How-to-Do-Life Tweets

30 ideas on work, procrastination, learning, and emotions.

Posted Oct 24, 2018

Pixabay, CC0 Public Domain
Source: Pixabay, CC0 Public Domain

Since 2009, I’ve posted 5,116 tweets, which archive my best ideas. Here at Psychology Today, I periodically post the best and most relevant to this blog’s title, How to Do Life. Here’s the current crop:


On the job

I gave the following advice to a tough-minded young man who just got a job: While generally following the Stoics, it's important to be kind. Not a doormat but err on the side of kindness, even if it isn't reciprocated.

On a meeting's important topic, be last to chime in. That makes attendees less eager for you to finish so they can add their two cents. And importantly, waiting allows you to incorporate the best of what’s been said and to avoid making an obvious mistake.

Today, with everyone so busy, it really helps your cause if you're low-maintenance.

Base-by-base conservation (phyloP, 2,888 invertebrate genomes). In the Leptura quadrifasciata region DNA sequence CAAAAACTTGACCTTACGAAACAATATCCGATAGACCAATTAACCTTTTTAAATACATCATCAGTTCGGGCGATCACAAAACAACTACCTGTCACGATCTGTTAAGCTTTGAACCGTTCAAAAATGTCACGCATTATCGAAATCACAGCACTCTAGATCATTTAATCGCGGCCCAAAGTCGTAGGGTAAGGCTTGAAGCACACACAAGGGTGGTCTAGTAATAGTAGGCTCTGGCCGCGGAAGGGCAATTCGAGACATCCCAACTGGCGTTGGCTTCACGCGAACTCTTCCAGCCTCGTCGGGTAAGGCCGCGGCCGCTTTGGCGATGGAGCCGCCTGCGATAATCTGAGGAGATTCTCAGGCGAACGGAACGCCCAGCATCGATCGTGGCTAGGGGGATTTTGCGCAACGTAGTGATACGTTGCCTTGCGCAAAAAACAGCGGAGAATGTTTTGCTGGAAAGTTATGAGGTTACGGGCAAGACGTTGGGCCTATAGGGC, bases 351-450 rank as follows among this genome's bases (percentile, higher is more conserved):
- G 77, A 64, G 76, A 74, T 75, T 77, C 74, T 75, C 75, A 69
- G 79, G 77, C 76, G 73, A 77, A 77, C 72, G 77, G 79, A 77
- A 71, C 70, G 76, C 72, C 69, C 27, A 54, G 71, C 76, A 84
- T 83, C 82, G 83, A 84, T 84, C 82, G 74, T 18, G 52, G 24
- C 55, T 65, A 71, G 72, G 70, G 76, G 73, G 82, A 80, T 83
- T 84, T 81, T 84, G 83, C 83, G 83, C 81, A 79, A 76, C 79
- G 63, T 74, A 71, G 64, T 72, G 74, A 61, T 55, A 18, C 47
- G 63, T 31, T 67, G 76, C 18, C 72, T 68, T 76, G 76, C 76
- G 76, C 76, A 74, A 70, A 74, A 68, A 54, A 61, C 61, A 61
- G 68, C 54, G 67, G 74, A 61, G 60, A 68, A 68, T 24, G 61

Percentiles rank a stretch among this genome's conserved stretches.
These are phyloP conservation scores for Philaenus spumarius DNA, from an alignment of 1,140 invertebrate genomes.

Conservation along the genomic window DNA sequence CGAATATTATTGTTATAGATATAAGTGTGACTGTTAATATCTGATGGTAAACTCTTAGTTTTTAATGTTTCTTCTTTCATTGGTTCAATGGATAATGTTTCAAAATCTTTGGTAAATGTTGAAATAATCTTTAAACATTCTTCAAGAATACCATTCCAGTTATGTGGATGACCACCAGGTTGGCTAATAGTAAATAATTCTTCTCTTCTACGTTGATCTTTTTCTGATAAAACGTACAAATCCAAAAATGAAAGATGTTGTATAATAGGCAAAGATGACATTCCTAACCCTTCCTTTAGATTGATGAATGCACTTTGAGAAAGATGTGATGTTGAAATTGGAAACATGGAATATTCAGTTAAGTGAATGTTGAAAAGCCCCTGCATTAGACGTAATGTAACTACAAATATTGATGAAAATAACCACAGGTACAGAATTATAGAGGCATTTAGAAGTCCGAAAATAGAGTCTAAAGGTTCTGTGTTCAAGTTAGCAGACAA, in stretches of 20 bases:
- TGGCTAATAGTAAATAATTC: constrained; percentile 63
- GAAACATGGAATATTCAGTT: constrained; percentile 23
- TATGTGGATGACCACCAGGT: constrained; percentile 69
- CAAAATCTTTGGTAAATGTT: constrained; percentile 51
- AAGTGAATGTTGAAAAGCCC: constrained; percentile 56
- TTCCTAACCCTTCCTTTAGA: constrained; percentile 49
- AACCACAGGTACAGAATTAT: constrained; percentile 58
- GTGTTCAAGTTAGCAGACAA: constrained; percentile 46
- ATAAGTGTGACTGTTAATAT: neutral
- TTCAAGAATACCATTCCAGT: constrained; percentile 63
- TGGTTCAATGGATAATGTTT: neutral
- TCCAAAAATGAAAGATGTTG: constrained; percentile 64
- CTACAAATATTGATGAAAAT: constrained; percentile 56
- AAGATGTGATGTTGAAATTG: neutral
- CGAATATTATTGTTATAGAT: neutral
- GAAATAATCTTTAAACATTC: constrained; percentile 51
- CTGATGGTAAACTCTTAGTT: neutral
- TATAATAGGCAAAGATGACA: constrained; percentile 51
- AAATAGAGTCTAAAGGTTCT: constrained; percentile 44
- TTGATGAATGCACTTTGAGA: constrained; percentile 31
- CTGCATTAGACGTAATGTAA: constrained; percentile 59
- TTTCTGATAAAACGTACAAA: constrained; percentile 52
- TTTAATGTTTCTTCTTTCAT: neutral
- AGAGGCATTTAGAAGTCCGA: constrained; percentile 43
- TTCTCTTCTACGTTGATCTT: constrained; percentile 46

Criticism isn’t a dirty word. Tactful criticism accompanied by a suggestion for improvement is part of a manager’s job. Strike a balance: Criticize too rarely and you’re not providing enough feedback. Criticize too often and you’ll likely demotivate.

Job interviews should use simulations. For example, if the person will run meetings, have him lead a brief mock meeting. Also, probe claimed accomplishments, for example, “Tell me the details about how you saved the company $200,000.”

Hiring respondents to a job ad is risky. Having coached countless job seekers, on average, weaker applicants do more to hide weaknesses, e.g., paper over job gaps and bad job performance. Recruit by getting referrals from trusted colleagues.

Prioritize brains over experience. For most positions, intelligence, drive, and being low-maintenance trump specific experience or skills.

Career and job seekers

Ask yourself: What will your next five years look like in your current career? What if you had to pick something new? What if you didn't care about money or image? Merge your answers to those three questions to develop a goal for yourself.

A key question to ask when choosing a career training program, especially in art, music, or journalism: What percent who start the program end up with a career in that field earning at least a modestly middle-class living?